President John Mahama has underscored the importance of education as a “true catalyst for poverty reduction, rapid socio-economic development and overall prosperity” and admonished teachers to live true to their conscience and refuse to take salary if they absent themselves from work.
He was addressing the Chiefs and People of Kwabaah Nyanoa in the West Akyem District of the Eastern Region where the sod was cut Monday to commence the construction of the first batch of 50 Community Day SHS being part of a 200-package promised by the NDC while campaigning for office.
President Mahama said the nation allocates between 30-34% of all MDAs budget to education as proof of the very high premium placed on education.
“Yet, because of significant teacher absenteeism rates and low time-on-task outcomes, we – as a people – are not receiving Value-for-Money. One sad consequence is that examination results of our students fall below expectation,” said the President.
He said this is unacceptable hence the declaration of Zero Tolerance for Absenteeism this year by the Ministry of Education, which also plans to implement measures that will ensure that Government does not pay teachers who do not teach.
“No teacher – in clear conscience – should collect their salary when they have not taught the children. The teaching profession is one of the most noble undertakings for anyone in the world. My father was a teacher. I have done some teaching in my earlier years. In fact, the great roles played by teachers in our lives cannot be overstated.
“I am therefore calling urgently on the twenty-seven percent (27%) of teachers – yes, more than a quarter of the number of teachers in Ghana – who absent themselves from work, and continue to bring the teaching profession into disrepute, to change their ways. Let me also appeal to the National Inspectorate Board and the Inspectorate Division of the GES to intensify their supervision so that we can cut down on teacher absenteeism.”
He said the ruling National Democratic Congress, as a social democratic party, believes firmly that education is a right and a privilege and is therefore determined to ensure that “every Ghanaian child, every girl, every boy, must have an equal opportunity for education, no matter where they live in this nation and no matter how poor or how rich their parents are.”
Read the President’s address in full below:
REMARKS BY PRESIDENT JOHN DRAMANI MAHAMA AT A GROUND BREAKING CEREMONY
FOR THE COMMENCEMENT OF WORK ON THE 200 COMMUNITY DAY SENIOR HIGH SCHOOLS
[Kwabaah Nyanoa, Eastern Region- March 03, 2014]
Honourable Ministers of State
Honourable Members of Parliament
Students and Pupils
Friends from the Media
Distinguished Guests Ladies and Gentlemen
I wish to thank you for the warm welcome you have given to my team. We are here for a historic ground breaking event for the construction of the first batch of Community Day Senior High Schools.
Let me also take this opportunity to thank the Chiefs and People of Kwabaah- Nyanoa, for the very kind gesture of offering land willingly and freely for the construction of this first batch of 200 Community Day Schools promised.
Today, my administration is giving practical meaning to our promises, and providing realization to the dreams and aspirations of many of our communities around our nation, as we take concrete steps to expand Secondary Education in Ghana.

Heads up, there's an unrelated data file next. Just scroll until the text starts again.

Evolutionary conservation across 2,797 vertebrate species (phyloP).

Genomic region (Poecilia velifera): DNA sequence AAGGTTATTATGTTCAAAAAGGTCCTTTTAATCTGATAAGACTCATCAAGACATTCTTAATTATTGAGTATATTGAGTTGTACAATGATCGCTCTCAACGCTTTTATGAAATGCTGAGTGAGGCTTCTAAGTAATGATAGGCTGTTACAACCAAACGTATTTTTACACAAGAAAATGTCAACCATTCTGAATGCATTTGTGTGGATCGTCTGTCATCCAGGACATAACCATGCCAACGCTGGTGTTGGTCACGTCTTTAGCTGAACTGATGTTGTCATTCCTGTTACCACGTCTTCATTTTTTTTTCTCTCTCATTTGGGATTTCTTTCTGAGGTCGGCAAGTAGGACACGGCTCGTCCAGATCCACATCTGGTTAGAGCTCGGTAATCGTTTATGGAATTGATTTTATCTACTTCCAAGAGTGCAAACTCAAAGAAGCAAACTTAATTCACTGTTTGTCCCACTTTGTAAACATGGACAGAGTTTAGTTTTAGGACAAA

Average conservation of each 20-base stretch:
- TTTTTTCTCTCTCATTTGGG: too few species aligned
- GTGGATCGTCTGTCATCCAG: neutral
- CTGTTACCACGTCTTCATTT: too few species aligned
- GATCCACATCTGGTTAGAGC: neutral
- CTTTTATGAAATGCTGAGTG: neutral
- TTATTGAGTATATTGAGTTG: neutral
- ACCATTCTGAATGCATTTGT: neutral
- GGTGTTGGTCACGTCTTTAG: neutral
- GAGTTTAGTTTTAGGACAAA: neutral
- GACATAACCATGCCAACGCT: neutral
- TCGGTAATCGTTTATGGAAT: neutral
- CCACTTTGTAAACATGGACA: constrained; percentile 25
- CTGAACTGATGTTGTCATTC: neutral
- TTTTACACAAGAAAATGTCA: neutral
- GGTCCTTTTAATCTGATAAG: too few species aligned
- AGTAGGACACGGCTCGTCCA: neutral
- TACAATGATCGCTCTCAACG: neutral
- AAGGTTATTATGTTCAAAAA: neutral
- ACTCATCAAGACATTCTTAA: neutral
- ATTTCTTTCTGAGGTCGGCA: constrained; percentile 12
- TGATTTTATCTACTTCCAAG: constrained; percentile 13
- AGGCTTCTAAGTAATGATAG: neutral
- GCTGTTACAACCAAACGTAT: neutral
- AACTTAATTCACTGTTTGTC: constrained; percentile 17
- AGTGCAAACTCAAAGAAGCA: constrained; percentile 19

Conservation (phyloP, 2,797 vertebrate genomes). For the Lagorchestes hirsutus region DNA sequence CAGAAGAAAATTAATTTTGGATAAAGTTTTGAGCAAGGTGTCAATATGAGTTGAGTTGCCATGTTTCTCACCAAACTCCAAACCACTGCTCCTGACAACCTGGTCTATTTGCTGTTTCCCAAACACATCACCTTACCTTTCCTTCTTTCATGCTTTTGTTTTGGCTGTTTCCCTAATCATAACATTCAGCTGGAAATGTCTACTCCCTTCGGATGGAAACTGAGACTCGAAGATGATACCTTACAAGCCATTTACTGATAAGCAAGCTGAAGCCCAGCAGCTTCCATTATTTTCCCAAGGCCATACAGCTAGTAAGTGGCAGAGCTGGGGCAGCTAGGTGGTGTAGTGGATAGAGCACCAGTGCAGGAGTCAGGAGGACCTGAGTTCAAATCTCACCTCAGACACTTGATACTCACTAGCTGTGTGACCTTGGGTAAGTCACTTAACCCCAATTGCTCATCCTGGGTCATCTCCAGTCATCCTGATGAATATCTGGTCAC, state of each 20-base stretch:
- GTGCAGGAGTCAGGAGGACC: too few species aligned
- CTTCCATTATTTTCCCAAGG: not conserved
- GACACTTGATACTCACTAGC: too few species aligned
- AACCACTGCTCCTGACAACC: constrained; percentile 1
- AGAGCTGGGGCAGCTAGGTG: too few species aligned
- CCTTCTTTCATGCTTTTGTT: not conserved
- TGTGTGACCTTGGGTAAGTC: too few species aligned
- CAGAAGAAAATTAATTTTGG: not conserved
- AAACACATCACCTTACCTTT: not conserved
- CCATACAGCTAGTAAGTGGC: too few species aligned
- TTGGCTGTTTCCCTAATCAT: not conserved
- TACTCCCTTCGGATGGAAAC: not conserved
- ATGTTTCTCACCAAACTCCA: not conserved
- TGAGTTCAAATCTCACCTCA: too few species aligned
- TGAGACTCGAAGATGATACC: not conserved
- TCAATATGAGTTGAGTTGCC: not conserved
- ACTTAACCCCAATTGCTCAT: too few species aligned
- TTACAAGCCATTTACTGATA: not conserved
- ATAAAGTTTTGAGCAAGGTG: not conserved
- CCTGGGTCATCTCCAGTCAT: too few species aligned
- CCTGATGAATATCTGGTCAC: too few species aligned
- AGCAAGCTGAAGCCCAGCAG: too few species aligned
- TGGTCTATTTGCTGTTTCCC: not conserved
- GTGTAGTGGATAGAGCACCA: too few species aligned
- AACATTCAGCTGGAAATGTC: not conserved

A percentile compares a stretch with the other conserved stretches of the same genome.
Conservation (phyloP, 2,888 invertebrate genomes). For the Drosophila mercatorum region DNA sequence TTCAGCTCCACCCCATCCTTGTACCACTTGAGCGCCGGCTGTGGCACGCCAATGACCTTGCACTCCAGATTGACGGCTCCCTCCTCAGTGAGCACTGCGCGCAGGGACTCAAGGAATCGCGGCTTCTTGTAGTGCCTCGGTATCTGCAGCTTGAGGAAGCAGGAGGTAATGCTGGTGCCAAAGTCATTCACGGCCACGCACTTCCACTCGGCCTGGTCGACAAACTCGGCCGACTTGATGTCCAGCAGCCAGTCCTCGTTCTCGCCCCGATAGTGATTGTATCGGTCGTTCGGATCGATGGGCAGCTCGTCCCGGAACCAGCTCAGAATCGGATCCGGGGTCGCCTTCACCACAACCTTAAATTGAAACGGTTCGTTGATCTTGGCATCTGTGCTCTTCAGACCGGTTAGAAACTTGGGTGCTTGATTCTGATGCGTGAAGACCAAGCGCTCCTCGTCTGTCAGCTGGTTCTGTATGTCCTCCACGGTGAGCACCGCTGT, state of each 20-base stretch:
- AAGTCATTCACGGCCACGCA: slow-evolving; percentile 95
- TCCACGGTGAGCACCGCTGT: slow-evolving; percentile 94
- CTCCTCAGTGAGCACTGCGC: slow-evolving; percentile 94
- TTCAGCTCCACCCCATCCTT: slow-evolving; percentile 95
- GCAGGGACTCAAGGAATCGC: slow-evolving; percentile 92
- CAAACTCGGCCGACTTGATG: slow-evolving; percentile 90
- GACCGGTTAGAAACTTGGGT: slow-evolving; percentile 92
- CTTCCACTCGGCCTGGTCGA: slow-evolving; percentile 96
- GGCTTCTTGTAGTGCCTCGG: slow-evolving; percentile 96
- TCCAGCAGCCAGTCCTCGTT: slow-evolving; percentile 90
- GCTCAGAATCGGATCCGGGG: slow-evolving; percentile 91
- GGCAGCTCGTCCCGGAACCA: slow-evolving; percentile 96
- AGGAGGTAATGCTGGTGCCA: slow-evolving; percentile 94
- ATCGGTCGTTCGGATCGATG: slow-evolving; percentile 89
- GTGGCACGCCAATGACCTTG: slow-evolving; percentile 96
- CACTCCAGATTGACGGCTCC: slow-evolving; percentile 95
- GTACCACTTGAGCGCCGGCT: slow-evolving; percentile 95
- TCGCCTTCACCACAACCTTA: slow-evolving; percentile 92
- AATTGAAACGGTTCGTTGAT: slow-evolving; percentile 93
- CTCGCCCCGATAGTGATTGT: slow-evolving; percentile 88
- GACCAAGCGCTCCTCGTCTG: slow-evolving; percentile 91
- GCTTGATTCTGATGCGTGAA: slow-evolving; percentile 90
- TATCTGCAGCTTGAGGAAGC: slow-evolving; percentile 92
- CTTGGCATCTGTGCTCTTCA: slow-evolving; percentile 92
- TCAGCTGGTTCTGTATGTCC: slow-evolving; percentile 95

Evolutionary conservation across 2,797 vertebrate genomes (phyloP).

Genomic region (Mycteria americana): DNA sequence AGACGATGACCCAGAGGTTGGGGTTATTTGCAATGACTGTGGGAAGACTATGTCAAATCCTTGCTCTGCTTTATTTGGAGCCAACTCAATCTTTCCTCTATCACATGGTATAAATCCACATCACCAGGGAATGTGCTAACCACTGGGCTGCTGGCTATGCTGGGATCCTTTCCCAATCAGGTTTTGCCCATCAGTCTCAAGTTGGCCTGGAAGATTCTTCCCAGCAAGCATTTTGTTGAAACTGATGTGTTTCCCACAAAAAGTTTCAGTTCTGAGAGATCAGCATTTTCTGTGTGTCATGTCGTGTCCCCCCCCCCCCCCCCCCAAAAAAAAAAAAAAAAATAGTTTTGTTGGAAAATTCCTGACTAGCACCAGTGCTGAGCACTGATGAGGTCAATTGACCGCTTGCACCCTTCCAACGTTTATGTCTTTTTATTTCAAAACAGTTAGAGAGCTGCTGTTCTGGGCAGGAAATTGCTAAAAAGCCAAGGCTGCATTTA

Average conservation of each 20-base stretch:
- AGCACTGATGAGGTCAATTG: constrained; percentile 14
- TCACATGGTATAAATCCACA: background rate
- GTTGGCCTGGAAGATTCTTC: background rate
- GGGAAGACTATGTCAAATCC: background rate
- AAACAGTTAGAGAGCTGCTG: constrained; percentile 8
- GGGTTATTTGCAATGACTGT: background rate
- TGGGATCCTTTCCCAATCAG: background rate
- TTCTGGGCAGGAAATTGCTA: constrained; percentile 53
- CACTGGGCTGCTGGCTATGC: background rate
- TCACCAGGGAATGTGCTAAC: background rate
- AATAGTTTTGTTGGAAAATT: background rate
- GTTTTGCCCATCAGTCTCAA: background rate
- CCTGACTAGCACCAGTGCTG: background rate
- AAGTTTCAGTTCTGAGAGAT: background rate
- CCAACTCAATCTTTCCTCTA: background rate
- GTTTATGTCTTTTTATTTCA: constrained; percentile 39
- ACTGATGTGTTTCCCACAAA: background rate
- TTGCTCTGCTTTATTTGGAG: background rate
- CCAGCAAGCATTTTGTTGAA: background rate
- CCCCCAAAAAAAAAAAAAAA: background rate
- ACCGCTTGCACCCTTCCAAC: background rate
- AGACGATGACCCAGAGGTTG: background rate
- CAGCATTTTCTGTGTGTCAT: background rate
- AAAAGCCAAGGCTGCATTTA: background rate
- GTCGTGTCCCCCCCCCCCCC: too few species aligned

I believe this is a dream come true for the people of Kwabaah-Nyanoa and its adjoining towns in the Upper West Akyem District. This dream is going to be realized in all the 200 needy and identified communities around the country.
Ladies and gentlemen, you will recall that, in the 2012 Manifesto of the NDC, we stated our commitment to the expansion of access, and at the same time improving on the quality, equity and affordability of Secondary Education in Ghana.
This promise was guided by – and consistent with – a number of key instruments: our 1992 Constitution, the Medium Term Development Framework, the Ghana Shared Growth and Development Agenda and the 2010-2020 Education Strategic Plan.
As a social democratic party, we firmly believe that education is a right and a privilege. It is a true catalyst for poverty reduction, rapid socio-economic development and overall prosperity. We are therefore determined to ensure that every Ghanaian child, every girl, every boy, must have an equal opportunity for education, no matter where they live in this nation and no matter how poor or how rich their parents are.
We cannot – as a Government and a people – accept the fact that our existing Senior High Schools currently have the capacity for only 60% of the children who finish basic education. This is why Government is building these new 200 Community Day Senior High Schools, as part of an overall secondary education strategic initiative.
My administration remains committed to helping all parents to educate their children in an affordable manner, by making Secondary Education progressively free, as enshrined in Article 25 of our 1992 Constitution.
We are actively following up on this objective that distance or location should not be a barrier to quality education, and secondary education must be brought to the doorsteps of all communities across this nation. I can imagine a young boy or girl – possibly a future president of this nation – who would have missed out on education because of distance or the remote location of their community, but now they will be able to attend a school close to home, be able to realize their full potential.